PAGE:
The Mumgineer Podcast has already reached many women and inspired them to be confident in choosing a career path they are passionate about knowing they will be able to balance that career with having a family if they choose to do so.
"I have always been worried that I will have to compromise on my profession if I start a family. Seeing women like you inspire me, and give me the hope that I can manage both profession and personal life." - Mumgineer Supporter
Help the Mumgineer movement continue to make a difference to women wanting to balance their careers with motherhood by signing up to Patreon. For less than $2/week you can help me cover the costs of running the podcast and keep the show going! Or, for less than the cost of a coffee per week, you can get exclusive access to bonus content whilst helping the show remain sustainable!
Why is Mumgineer so important?
Mumgineer isn't just about inspiring the next generation of people to become engaged in Science, Technology, Engineering, Arts and Maths, but also about empowering the current generation of women in STEAM to feel confident in bringing the next generation into existence whilst also making a meaningful contribution to society through their work.
A bit over two years ago when I announced my pregnancy at work, a trusted colleague of mine who was, and still is, a well-respected female engineer and mother of two beautiful children, congratulated me on my pregnancy and told me to never let anyone tell me that I can’t have it all.
At the time I didn’t think much of it but I have actually taken that piece of advice with me through the course of my pregnancy and now into motherhood. That piece of advice gave me the inspiration to continue working on my career knowing that it would not have a detrimental impact on my family.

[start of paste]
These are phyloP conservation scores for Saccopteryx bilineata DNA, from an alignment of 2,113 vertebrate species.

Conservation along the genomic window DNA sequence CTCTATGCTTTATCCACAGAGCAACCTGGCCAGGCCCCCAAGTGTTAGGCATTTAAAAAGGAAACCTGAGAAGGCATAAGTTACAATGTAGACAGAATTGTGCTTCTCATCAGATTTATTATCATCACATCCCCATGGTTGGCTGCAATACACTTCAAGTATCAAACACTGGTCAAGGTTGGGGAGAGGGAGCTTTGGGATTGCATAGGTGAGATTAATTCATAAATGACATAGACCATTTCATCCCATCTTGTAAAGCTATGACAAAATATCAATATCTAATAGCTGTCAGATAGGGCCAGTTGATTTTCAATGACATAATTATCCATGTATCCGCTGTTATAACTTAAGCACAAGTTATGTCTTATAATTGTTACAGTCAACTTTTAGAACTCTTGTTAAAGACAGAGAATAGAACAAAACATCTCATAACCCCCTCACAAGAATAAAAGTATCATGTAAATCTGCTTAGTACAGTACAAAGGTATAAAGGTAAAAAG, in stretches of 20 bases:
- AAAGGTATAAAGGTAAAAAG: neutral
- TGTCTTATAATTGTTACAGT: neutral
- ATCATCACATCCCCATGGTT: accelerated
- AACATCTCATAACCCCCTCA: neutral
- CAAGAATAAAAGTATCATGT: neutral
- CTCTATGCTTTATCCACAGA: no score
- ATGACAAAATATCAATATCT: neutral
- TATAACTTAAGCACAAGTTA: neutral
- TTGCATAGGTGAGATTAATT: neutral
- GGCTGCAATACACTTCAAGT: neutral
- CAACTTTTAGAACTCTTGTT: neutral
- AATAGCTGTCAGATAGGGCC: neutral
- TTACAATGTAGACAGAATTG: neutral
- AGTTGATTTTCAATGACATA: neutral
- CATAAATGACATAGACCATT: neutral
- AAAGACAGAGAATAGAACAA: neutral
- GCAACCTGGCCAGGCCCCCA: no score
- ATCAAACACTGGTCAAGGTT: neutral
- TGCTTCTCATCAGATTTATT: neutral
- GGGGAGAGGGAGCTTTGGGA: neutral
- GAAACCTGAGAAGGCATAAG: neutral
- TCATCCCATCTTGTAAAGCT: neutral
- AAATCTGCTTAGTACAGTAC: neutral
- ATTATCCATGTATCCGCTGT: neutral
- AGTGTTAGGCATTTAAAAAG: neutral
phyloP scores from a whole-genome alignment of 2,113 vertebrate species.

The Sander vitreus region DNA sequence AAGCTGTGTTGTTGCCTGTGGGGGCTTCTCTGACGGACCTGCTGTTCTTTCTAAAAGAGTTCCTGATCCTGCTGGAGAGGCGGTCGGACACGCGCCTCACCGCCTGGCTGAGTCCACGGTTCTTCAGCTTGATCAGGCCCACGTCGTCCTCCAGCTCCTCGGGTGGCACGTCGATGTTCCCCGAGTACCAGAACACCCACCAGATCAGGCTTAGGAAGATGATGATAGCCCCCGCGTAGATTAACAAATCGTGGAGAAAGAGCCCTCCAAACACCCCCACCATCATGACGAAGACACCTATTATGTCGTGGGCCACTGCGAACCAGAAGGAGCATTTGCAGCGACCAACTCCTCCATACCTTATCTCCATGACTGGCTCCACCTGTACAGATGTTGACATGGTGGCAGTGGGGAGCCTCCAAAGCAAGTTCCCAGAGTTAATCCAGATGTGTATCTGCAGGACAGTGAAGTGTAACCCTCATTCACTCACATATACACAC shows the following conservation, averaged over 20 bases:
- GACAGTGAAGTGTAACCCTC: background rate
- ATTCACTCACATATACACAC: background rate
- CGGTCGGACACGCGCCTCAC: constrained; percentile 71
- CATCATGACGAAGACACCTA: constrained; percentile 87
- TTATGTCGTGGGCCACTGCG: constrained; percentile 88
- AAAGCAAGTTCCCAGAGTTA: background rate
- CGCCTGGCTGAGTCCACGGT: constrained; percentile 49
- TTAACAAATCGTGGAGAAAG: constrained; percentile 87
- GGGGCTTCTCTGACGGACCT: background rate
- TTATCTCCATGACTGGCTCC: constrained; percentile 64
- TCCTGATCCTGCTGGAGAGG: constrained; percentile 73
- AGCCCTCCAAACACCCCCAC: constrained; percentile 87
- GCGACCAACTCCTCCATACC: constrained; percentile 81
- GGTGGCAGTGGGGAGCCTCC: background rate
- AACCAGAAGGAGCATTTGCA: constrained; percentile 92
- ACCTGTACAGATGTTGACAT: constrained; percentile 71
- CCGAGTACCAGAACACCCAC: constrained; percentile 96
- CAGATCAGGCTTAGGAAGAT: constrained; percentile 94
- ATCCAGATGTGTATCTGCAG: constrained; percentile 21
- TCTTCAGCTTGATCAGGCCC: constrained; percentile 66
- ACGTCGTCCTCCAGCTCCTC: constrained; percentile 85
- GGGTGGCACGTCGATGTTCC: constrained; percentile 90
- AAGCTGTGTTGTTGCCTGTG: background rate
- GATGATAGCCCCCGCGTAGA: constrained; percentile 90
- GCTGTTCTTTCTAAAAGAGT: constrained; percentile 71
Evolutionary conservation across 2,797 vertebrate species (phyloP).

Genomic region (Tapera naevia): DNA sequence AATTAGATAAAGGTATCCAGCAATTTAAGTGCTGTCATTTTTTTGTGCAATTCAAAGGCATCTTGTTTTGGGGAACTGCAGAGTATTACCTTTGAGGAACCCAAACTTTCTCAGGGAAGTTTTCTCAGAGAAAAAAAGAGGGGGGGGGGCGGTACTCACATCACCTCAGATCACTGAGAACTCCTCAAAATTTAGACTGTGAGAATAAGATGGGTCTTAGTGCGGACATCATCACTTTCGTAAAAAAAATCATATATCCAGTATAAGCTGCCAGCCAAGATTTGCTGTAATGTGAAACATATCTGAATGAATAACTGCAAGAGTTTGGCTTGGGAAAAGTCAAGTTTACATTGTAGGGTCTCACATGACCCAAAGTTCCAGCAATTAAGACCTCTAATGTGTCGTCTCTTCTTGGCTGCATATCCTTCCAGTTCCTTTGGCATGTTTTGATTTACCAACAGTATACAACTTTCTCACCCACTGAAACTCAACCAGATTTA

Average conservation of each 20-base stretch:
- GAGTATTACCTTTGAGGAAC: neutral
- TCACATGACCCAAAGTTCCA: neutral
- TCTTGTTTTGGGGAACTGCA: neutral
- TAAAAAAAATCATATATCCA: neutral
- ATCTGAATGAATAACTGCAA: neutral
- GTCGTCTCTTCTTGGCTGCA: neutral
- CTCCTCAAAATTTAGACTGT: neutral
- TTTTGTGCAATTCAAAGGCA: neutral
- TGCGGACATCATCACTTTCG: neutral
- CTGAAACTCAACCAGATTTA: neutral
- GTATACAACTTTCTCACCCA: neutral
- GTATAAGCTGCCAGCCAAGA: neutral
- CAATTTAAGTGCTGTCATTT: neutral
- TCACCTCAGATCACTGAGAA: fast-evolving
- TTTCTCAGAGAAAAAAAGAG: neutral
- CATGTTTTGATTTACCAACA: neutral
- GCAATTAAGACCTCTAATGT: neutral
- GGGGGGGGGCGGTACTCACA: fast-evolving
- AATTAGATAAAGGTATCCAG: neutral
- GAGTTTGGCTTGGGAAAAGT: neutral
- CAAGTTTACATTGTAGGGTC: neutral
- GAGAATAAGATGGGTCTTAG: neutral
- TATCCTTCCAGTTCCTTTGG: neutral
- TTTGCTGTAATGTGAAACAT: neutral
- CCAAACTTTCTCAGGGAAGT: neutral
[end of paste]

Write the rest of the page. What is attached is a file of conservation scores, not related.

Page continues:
I have some slightly alarming statistics from the 2016 Australian census data:
Did you know:
- the percentage of women enrolled in tertiary STEAM education was just 20.8%
- that of the STEAM qualified population, women comprised of only 17% and that percentage had only grown 2% in a decade!
- that the percentage of women in academia was only 31% for research staff and 14.5% for professors
- that women made up only 12.4% of engineers and 28% of the ICT workforce
Women are incredibly underrepresented in STEAM occupations. This is something we as a society have been aware of for well over a decade. I remember there being women in STEAM initiatives in my schools growing up. But the percentage of women in the STEAM qualified population has only risen 2% in a decade!
I read an article in an Engineers Australia Create magazine that said that children that disengage with STEAM subjects, particularly girls, disengage before they finish primary school. The same article suggested that incorporating STEAM activities into early learning can help to sustain STEAM engagement through primary school and into high school.
I work with some fantastic organizations that provide opportunities for girls in high school to engage in STEAM subjects. But although there is some good participation, it is still a minority of girls getting involved. And no wonder, we are trying to engage students that have already disengaged.
My daughter goes to daycare and while they have some great activities that engage children in STEAM, a lot of children don’t go to daycare, so the onus is on us as parents to spark that love for STEAM subjects in early childhood.
I’ve met many women in my career that have been nervous about having children or have put it off because they wanted to focus on their career and didn’t believe they could do both. Perhaps this is another reason why the percentage of women in STEAM occupations is so low. STEAM occupations are notoriously demanding and competitive, especially for women who seem to start at a disadvantage, perhaps young women aren’t choosing to pursue a career in STEAM because they want a better work/life balance which they could get from more traditional career paths for women such as teaching or nursing.
The Mumgineer movement is working to help engage the next generation as well as empowering women to truly believe that they can "have it all". Help support the movement by signing up HERE